Guide to Coding With a Learning Disability

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by Nalea Ko

Published on June 9, 2022

Reviewed by Angelique Geehan, and Monali Mirel Chuatico

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About 1 in 5 people, or about 66 million individuals in the United States, have a learning disability. Students of all learning abilities can learn to code. Coding bootcamps teach problem-solving and critical thinking and offer interview and job placement help.

Whether they study on campus or virtually from a remote location, some resources can benefit students with learning disabilities. Coding bootcamps provide alternative learning formats with asynchronous assignments and pre-recorded lectures that can support students with learning disabilities that affect oral language, reading, written language, or computation ability.

Learning disabilities can make school frustrating and create barriers to career opportunities. However, federal laws provide services and special accommodations at primary, secondary, and post-secondary schools. Read this guide to learn more about common learning disabilities, laws that protect students, and resources to help people with learning disabilities.

Common Learning Disabilities

Learning disabilities, not to be confused with learning problems, may become evident when a learner has genetic and neurobiological characteristics that affect learning processes in environments that are incompatible with those characteristics. A diagnosis for a learning disability — such as dyslexia and ADHD — often comes in childhood. Still, many people do not experience help or accommodation for their characteristics until adulthood, if at all.

The seven learning disabilities identified by the Learning Disabilities Association of America include dyslexia, dysgraphia, dyscalculia, auditory processing disorder, language processing disorder, nonverbal learning disabilities, and visual perceptual disabilities.

Although not considered a learning disability, attention deficit hyperactivity disorder (ADHD) often occurs alongside other disorders and disabilities. According to the Centers for Disease Control and Prevention, ADHD remains one of the most common childhood neurodevelopmental disorders.

Symptoms can evolve over time. People with ADHD may have a predominantly inattentive presentation, where they cannot focus on tasks, or a predominantly hyperactive-impulsive presentation, which causes impulsivity and constant movement. Others have combined presentation, in which the individual has symptoms of both types.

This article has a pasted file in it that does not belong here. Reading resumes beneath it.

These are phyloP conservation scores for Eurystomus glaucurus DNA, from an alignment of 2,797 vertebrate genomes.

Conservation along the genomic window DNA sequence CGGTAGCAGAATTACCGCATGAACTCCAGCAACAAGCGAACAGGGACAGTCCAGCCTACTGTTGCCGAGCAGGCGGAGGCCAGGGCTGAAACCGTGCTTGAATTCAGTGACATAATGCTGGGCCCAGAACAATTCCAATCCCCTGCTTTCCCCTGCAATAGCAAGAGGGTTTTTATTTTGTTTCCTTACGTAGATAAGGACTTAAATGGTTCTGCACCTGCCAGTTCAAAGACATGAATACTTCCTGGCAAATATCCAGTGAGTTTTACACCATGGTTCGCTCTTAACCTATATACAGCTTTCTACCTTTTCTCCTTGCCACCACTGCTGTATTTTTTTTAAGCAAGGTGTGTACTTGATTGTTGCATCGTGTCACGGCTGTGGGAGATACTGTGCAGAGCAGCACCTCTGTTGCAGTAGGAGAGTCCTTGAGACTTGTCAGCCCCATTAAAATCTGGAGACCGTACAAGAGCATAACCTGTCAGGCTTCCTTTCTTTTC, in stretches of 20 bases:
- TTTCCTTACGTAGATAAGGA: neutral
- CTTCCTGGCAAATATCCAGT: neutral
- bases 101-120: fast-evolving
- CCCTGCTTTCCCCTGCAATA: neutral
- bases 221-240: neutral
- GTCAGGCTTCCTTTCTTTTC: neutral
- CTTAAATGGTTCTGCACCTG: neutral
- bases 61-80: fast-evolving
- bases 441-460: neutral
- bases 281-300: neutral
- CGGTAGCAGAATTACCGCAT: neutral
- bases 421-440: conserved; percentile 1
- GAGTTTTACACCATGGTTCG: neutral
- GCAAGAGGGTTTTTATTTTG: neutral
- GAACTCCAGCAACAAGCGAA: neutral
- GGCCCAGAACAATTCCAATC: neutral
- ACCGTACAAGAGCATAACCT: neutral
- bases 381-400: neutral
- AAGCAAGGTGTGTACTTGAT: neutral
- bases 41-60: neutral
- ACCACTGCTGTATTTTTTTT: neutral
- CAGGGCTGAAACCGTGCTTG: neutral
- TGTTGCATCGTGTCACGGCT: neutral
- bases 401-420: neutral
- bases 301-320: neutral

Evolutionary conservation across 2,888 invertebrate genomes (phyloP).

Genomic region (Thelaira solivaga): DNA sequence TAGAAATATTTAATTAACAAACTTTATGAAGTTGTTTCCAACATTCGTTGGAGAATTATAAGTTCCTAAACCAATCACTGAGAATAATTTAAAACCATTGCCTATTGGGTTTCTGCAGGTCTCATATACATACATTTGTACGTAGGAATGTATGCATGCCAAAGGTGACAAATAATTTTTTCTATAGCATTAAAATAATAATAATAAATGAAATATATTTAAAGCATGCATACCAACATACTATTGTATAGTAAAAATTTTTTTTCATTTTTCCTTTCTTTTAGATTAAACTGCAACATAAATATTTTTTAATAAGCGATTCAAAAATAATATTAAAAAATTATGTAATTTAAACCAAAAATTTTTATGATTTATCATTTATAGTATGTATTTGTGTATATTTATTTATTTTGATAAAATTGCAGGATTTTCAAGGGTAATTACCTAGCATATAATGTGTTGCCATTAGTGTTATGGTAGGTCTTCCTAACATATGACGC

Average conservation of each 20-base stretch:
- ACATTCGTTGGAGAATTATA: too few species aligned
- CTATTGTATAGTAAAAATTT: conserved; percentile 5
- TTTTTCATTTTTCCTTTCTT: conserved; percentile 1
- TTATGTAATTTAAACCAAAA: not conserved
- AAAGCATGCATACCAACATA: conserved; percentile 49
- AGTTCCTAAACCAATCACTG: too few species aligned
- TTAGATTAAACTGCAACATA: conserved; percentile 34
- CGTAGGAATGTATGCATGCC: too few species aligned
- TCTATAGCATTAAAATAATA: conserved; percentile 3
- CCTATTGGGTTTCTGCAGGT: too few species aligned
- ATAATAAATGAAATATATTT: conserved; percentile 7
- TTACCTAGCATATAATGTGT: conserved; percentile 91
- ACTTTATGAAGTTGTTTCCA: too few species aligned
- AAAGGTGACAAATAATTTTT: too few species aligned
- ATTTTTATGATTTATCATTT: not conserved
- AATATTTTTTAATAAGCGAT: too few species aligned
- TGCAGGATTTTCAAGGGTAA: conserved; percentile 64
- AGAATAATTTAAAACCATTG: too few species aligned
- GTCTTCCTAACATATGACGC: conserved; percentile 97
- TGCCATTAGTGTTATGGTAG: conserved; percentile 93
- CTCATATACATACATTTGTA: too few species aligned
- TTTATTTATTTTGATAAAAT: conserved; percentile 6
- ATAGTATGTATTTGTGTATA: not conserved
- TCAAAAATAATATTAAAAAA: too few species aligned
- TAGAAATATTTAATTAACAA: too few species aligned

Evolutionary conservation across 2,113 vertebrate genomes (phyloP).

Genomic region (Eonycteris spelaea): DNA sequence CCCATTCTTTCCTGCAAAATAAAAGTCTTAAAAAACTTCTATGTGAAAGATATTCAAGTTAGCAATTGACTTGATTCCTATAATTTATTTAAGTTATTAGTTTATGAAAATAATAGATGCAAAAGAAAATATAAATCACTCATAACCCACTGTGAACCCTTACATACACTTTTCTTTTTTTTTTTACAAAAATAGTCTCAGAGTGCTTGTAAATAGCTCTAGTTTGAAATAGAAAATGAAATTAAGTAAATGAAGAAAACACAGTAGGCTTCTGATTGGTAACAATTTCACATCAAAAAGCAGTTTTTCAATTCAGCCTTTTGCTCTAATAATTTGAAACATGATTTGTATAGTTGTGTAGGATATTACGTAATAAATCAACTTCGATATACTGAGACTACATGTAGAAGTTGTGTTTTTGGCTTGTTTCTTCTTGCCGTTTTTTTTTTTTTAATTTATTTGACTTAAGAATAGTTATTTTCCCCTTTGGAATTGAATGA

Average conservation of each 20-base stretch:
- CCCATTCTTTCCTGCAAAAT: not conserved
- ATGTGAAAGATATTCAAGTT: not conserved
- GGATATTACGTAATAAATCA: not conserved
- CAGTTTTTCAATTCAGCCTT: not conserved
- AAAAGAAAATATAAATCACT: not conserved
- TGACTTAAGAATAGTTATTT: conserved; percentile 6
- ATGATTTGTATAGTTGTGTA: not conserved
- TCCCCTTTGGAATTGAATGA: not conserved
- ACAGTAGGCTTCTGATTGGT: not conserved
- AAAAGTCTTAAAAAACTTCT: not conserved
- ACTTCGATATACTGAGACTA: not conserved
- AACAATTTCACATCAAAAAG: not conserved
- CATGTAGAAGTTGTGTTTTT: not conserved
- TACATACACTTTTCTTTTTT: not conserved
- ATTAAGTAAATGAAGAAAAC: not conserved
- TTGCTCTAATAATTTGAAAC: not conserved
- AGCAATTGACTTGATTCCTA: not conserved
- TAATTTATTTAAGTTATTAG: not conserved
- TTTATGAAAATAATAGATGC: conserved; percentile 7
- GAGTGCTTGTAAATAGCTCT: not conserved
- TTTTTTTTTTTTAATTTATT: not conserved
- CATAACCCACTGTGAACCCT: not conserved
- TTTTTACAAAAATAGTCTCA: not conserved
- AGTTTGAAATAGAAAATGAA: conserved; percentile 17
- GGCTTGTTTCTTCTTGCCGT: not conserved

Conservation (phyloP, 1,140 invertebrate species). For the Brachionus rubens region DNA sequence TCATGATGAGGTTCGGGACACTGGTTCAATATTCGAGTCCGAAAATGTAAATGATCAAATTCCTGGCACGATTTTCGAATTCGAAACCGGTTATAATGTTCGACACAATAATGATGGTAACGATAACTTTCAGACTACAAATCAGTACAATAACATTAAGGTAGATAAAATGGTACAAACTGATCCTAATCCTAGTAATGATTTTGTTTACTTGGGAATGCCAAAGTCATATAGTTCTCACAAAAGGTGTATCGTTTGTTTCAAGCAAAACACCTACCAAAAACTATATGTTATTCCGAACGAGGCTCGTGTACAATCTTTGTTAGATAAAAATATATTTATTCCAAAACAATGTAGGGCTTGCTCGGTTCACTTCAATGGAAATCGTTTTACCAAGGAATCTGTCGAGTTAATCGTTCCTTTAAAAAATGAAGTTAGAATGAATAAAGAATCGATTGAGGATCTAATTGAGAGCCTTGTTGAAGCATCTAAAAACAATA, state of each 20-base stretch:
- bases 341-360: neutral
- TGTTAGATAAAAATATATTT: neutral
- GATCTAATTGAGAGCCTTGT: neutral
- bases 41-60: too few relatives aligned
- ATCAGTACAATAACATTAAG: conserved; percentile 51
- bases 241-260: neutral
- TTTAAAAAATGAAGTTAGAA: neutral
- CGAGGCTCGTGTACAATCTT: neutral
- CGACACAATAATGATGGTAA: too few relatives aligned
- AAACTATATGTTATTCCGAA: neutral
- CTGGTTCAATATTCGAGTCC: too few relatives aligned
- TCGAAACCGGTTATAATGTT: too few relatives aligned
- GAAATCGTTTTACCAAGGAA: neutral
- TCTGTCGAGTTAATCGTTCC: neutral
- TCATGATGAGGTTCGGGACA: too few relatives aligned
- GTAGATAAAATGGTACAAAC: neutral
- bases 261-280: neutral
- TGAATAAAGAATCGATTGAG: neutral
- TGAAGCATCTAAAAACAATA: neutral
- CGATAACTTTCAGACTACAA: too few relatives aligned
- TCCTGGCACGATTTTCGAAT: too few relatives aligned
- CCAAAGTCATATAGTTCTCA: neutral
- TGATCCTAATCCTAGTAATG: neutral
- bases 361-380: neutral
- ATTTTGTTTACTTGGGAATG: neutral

Know Your Legal Rights

The federal government protects students with learning disabilities under various civil rights laws. Before the enactment of these laws, only 1 in 5 students with disabilities received an education in the United States. Laws even excluded children who had disabilities.

Under Section 504 of the Rehabilitation Act of 1973, federally-funded programs must provide services to "qualified individuals with disabilities," including students with learning disabilities. Qualified students in grades K-12 and college cannot be discriminated against services and individual accommodations under 504. This helps students unqualify for services under Individuals with Disabilities Education (IDEA).

IDEA, enacted by Congress in 1975, provides special accommodations and funding for public schools. The law, amended through the Every Student Succeeds Act in 2015, also offers grants through the U.S. Department of Education to support research and technical assistance at colleges and nonprofits.

The Americans with Disabilities Act (ADA), signed into law in 1990, prevents discrimination against individuals with disabilities in the workplace, school, transportation, and other places of public accommodation.

Enacted in 2004, the Assistive Technology Act provides people with disabilities equal access to education and employment opportunities. Programs vary by state, with some states offering software, training, or equipment.

Benefits of Learning to Code